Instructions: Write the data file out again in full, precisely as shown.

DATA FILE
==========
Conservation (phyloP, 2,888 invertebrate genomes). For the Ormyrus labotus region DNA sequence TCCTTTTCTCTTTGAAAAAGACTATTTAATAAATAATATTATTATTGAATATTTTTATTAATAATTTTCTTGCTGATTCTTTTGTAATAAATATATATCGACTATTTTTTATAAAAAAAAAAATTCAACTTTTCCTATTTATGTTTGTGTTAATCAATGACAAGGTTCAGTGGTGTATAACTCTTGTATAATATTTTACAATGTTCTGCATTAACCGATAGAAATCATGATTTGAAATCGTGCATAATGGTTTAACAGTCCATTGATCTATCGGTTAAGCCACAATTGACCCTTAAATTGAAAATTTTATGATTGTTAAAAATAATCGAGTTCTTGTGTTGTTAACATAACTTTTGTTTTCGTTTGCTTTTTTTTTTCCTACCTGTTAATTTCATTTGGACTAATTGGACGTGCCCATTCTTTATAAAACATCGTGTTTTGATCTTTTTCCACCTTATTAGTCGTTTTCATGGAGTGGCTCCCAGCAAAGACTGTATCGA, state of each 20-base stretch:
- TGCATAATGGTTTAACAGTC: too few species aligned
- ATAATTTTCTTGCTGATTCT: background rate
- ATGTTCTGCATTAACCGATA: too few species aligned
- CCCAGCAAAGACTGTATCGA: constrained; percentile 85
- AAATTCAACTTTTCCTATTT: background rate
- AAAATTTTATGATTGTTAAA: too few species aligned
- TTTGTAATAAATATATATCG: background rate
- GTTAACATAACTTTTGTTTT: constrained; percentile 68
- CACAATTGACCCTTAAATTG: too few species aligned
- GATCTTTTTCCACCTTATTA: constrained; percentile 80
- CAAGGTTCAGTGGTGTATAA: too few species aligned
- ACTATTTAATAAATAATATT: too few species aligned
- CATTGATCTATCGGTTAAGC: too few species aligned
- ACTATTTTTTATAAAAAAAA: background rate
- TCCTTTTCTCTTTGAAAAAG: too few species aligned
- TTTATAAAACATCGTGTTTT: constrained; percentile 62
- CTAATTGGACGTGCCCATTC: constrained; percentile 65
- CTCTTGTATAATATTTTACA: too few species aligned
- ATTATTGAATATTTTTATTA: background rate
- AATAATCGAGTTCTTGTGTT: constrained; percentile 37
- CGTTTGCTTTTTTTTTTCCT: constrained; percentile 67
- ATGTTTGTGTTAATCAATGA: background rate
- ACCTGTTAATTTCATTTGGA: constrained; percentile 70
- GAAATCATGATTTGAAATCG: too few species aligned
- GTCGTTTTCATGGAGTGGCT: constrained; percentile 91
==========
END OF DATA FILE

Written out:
Conservation (phyloP, 2,888 invertebrate genomes). For the Ormyrus labotus region DNA sequence TCCTTTTCTCTTTGAAAAAGACTATTTAATAAATAATATTATTATTGAATATTTTTATTAATAATTTTCTTGCTGATTCTTTTGTAATAAATATATATCGACTATTTTTTATAAAAAAAAAAATTCAACTTTTCCTATTTATGTTTGTGTTAATCAATGACAAGGTTCAGTGGTGTATAACTCTTGTATAATATTTTACAATGTTCTGCATTAACCGATAGAAATCATGATTTGAAATCGTGCATAATGGTTTAACAGTCCATTGATCTATCGGTTAAGCCACAATTGACCCTTAAATTGAAAATTTTATGATTGTTAAAAATAATCGAGTTCTTGTGTTGTTAACATAACTTTTGTTTTCGTTTGCTTTTTTTTTTCCTACCTGTTAATTTCATTTGGACTAATTGGACGTGCCCATTCTTTATAAAACATCGTGTTTTGATCTTTTTCCACCTTATTAGTCGTTTTCATGGAGTGGCTCCCAGCAAAGACTGTATCGA, state of each 20-base stretch:
- TGCATAATGGTTTAACAGTC: too few species aligned
- ATAATTTTCTTGCTGATTCT: background rate
- ATGTTCTGCATTAACCGATA: too few species aligned
- CCCAGCAAAGACTGTATCGA: constrained; percentile 85
- AAATTCAACTTTTCCTATTT: background rate
- AAAATTTTATGATTGTTAAA: too few species aligned
- TTTGTAATAAATATATATCG: background rate
- GTTAACATAACTTTTGTTTT: constrained; percentile 68
- CACAATTGACCCTTAAATTG: too few species aligned
- GATCTTTTTCCACCTTATTA: constrained; percentile 80
- CAAGGTTCAGTGGTGTATAA: too few species aligned
- ACTATTTAATAAATAATATT: too few species aligned
- CATTGATCTATCGGTTAAGC: too few species aligned
- ACTATTTTTTATAAAAAAAA: background rate
- TCCTTTTCTCTTTGAAAAAG: too few species aligned
- TTTATAAAACATCGTGTTTT: constrained; percentile 62
- CTAATTGGACGTGCCCATTC: constrained; percentile 65
- CTCTTGTATAATATTTTACA: too few species aligned
- ATTATTGAATATTTTTATTA: background rate
- AATAATCGAGTTCTTGTGTT: constrained; percentile 37
- CGTTTGCTTTTTTTTTTCCT: constrained; percentile 67
- ATGTTTGTGTTAATCAATGA: background rate
- ACCTGTTAATTTCATTTGGA: constrained; percentile 70
- GAAATCATGATTTGAAATCG: too few species aligned
- GTCGTTTTCATGGAGTGGCT: constrained; percentile 91